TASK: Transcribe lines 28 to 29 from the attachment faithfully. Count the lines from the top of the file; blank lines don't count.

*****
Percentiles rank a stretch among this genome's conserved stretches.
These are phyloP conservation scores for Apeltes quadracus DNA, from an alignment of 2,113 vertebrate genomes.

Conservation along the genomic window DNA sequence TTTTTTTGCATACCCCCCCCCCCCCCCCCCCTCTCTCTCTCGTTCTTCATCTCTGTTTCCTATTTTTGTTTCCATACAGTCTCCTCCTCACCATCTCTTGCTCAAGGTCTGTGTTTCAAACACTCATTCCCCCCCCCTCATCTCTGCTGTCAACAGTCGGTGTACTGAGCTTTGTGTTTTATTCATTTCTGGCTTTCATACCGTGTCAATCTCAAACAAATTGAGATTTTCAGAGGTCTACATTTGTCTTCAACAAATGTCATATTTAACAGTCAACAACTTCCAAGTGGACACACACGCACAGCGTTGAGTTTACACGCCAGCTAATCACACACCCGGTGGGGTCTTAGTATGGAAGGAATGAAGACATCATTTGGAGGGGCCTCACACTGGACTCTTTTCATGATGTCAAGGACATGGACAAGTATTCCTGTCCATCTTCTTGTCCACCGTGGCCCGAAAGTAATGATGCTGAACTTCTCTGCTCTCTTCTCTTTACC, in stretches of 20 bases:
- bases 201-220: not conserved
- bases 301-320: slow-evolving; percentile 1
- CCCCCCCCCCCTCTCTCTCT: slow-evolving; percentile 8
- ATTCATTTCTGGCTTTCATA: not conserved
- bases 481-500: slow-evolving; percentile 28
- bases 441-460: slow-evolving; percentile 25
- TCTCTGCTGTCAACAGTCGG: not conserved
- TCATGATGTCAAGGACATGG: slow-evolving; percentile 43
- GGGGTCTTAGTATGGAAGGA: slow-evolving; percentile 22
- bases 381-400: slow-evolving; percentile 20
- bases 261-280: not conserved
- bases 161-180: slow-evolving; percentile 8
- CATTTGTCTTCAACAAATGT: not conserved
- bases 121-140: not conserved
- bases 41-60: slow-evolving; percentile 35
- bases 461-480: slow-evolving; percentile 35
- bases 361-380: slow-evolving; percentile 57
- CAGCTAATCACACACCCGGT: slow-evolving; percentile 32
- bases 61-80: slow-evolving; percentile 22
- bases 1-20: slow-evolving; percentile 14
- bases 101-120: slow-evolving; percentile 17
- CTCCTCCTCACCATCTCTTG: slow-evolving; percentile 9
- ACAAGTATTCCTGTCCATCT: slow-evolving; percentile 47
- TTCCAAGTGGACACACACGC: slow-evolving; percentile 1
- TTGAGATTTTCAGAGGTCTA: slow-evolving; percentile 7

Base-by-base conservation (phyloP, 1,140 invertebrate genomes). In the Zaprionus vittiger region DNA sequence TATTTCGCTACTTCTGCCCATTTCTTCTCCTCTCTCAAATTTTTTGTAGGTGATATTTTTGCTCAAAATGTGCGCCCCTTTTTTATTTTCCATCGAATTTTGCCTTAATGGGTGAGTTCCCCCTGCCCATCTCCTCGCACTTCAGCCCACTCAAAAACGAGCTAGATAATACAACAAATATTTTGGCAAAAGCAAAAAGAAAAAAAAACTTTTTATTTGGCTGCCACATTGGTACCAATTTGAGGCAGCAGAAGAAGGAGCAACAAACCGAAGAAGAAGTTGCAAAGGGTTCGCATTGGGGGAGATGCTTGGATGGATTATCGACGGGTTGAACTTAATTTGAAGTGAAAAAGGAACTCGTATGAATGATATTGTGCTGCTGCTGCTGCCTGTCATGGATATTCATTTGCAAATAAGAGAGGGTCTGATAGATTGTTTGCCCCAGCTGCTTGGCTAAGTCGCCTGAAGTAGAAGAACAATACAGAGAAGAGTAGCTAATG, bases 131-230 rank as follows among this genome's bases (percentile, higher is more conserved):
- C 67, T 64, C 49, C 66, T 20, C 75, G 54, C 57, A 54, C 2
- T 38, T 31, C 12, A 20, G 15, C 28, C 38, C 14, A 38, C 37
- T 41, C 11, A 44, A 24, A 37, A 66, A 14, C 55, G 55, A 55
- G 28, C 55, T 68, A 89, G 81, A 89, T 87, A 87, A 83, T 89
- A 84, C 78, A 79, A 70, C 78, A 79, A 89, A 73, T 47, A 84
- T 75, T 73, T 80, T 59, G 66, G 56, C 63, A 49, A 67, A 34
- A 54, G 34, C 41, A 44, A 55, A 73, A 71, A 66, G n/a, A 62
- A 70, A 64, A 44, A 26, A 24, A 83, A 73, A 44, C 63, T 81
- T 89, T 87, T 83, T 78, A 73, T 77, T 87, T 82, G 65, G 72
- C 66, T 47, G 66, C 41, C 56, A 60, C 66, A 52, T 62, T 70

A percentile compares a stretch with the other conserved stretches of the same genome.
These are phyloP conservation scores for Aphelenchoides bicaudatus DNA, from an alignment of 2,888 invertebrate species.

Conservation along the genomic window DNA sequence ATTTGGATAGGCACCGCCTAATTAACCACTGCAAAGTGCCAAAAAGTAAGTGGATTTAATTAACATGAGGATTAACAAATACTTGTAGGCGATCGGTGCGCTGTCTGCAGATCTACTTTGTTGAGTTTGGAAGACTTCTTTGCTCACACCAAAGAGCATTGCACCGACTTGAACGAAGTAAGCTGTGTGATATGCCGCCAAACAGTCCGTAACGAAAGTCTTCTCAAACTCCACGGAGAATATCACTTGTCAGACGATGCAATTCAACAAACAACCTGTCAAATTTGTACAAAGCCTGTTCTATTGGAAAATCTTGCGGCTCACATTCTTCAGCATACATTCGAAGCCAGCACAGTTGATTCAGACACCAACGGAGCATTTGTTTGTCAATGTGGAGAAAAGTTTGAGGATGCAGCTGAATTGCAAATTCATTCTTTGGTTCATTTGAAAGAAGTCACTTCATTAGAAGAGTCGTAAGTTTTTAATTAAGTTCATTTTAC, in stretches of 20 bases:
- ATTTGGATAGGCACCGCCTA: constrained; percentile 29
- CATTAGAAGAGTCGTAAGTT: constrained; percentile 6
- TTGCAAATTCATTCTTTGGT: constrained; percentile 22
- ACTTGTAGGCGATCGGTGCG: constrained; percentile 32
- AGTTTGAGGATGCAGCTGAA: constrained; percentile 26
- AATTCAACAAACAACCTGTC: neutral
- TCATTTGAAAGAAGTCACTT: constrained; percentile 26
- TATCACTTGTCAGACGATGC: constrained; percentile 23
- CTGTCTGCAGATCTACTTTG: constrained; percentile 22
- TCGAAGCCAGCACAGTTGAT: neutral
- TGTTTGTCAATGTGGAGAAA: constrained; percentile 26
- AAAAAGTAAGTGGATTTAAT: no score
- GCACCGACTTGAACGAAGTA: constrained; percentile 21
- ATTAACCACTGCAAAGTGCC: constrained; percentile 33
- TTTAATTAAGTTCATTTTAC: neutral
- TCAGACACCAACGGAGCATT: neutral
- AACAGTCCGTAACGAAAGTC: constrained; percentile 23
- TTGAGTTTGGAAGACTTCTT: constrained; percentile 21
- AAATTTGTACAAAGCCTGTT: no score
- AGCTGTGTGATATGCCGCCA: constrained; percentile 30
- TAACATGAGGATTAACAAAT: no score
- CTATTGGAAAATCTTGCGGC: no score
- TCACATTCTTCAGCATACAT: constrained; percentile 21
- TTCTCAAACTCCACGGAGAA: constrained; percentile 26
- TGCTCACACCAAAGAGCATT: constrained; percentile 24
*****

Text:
- TTGAGATTTTCAGAGGTCTA: slow-evolving; percentile 7

Base-by-base conservation (phyloP, 1,140 invertebrate genomes). In the Zaprionus vittiger region DNA sequence TATTTCGCTACTTCTGCCCATTTCTTCTCCTCTCTCAAATTTTTTGTAGGTGATATTTTTGCTCAAAATGTGCGCCCCTTTTTTATTTTCCATCGAATTTTGCCTTAATGGGTGAGTTCCCCCTGCCCATCTCCTCGCACTTCAGCCCACTCAAAAACGAGCTAGATAATACAACAAATATTTTGGCAAAAGCAAAAAGAAAAAAAAACTTTTTATTTGGCTGCCACATTGGTACCAATTTGAGGCAGCAGAAGAAGGAGCAACAAACCGAAGAAGAAGTTGCAAAGGGTTCGCATTGGGGGAGATGCTTGGATGGATTATCGACGGGTTGAACTTAATTTGAAGTGAAAAAGGAACTCGTATGAATGATATTGTGCTGCTGCTGCTGCCTGTCATGGATATTCATTTGCAAATAAGAGAGGGTCTGATAGATTGTTTGCCCCAGCTGCTTGGCTAAGTCGCCTGAAGTAGAAGAACAATACAGAGAAGAGTAGCTAATG, bases 131-230 rank as follows among this genome's bases (percentile, higher is more conserved):